The kidneys serve a multitude of different functions in the body. They help to regulate glucose levels in the blood, filter out waste products caused by the metabolizing of food, and regulate blood pressure, electrolytes, and other fluids. Kidney failure, therefore, can negatively affect many different parts of the body. The renal system, of which the kidneys are a part, controls urine output. Reduced urine output is one of the first signs of kidney failure. Kidneys are vital organs and it is important to monitor their health. This can be done through blood tests and by understanding what type of symptoms may appear if the kidneys are not functioning optimally.
Signs and Symptoms of Kidney Failure
- Reduced or no urine output
- Nausea or vomiting
- Reduced interest in food
- Swelling of the legs and feet
- Abdominal-level back pain (where the kidneys are located)
- Feeling anxious or restless
- Feeling overly fatigued
- Shortness of breath
- Confusion or disorientation
Knowing the signs and symptoms related to kidney failure may help individuals to identify a kidney problem. However, by the time these symptoms start to appear the kidneys have been at below optimal functioning for quite a while. It is much better to monitor kidney function with a blood test that can detect abnormalities before outward symptoms appear. A kidney function test should be part of one’s annual checkup, but some doctors do not order the tests unless they believe that the patient is at high risk.
Causes of Kidney Failure
Failure of the kidneys can be caused by an acute circumstance, such as direct damage to the kidney, or may be caused by a chronic health issue, like diabetes. The kidneys need constant blood flow to function as they should. Conditions that hinder blood flow can quickly cause kidney damage. Sometimes, if an infection in the body is left untreated, the immune system will be overworked – causing inflammation in the body. This inflammation can shut down kidney functioning. Another cause of kidney failure can be due to medications. Anti-inflammatory drugs, such as ibuprofen, poison the kidney. If too much ibuprofen is present in the body at once, the kidneys can completely shut down. Another common class of medication of which to be aware is diuretics. Low fluids and dehydration can also cause kidney failure.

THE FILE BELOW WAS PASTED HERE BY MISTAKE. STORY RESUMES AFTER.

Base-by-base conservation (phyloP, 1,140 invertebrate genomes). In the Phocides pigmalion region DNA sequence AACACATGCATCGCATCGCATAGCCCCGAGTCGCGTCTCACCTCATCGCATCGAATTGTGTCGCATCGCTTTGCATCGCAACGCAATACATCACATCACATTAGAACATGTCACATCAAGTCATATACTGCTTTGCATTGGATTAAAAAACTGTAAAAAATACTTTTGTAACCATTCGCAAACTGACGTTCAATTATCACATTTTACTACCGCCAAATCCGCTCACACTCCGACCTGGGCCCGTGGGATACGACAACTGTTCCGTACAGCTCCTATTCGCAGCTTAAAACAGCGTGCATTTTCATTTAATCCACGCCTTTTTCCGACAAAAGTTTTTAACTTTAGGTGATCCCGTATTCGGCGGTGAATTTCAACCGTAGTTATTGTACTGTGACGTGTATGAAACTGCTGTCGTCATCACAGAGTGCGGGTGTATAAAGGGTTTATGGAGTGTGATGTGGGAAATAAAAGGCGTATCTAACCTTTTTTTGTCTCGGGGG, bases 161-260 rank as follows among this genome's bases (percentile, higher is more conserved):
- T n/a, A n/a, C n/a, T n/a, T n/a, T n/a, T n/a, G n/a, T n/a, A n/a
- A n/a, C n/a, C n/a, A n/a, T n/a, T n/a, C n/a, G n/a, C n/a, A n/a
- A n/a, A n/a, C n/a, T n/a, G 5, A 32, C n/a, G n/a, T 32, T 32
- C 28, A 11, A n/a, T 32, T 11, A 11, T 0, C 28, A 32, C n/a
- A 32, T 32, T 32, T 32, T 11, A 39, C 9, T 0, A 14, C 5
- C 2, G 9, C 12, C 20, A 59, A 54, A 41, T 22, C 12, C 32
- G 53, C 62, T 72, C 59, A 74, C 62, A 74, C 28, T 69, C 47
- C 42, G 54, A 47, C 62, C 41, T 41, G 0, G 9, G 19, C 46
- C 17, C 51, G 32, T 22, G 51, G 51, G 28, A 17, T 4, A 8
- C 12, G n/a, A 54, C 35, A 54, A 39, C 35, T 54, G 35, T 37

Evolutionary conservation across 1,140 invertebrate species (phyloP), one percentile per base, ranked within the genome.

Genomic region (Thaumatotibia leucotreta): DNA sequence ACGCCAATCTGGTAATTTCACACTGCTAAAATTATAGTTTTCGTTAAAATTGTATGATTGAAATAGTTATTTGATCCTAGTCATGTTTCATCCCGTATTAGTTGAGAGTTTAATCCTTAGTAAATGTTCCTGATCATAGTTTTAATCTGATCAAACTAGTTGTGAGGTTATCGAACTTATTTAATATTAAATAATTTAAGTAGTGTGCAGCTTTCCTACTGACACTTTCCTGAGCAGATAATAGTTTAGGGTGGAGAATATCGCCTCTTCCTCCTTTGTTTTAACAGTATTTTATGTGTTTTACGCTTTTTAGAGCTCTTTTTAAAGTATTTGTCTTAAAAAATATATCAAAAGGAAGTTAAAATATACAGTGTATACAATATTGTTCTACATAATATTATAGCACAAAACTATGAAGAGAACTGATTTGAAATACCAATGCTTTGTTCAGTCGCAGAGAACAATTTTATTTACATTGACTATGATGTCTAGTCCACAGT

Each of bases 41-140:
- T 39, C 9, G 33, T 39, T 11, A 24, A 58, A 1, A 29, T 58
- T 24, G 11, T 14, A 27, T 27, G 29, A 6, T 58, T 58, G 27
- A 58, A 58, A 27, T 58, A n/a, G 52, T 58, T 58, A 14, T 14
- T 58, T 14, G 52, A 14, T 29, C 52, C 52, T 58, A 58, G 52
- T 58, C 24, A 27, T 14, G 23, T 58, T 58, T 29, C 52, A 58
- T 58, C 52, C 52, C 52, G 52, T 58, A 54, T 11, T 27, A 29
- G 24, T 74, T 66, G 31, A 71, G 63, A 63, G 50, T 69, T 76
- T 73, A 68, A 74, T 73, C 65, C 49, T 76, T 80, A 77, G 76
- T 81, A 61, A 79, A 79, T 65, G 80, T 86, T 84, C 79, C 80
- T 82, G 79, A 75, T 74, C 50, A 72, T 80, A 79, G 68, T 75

Treatment and Prevention Options
Prevention of kidney failure is always favorable to treatment of kidney failure. Prevention methods are especially important to individuals with chronic diseases such as hypertension and diabetes that can place a constant strain on the kidneys. In these cases diet is a huge part of prevention. Changing one’s diet can help keep blood sugar levels and blood pressure under control so that the kidneys do not have to go into overdrive to bring the levels back to a normal range. These individuals should also routinely monitor their kidney functioning with blood tests.
If prevention fails, the next best thing is early detection. Once kidney failure is identified the decline can sometime be stopped, but the individual may never regain full functionality. If there is complete failure of kidney functioning, the only options are dialysis or a kidney transplant– and dialysis is not a long-term solution.
Kidney Function Blood Tests
When the kidneys are not functioning properly the body cannot get rid of waste products, and these waste elements start to build up in the body. Fluids and electrolytes start to build up as well, and blood pressure rises. Without early detection kidney failure can be hard to treat, and if left too long it can be fatal. The best way to measure kidney function is through blood tests that measure the different fluids that the kidneys are supposed to regulate. For example, a creatinine blood test is often used to test for kidney failure. Creatinine is a waste that is present in both blood and urine. If the kidneys are working properly, one would expect to see low level of creatinine in the blood. High levels of creatinine in the blood would indicate that the kidneys were not filtering waste products out of the body.
Blood tests are a simple and easy way to monitor kidney health. Healthy individuals with no overt risk of kidney failure should have a kidney function blood test performed at least once every five years. Individuals who are at a higher risk, such as those with diabetes, should be tested at least once yearly. Other risk factors may require more frequent testing. The earlier one knows about the problem, the earlier the damage can be stopped.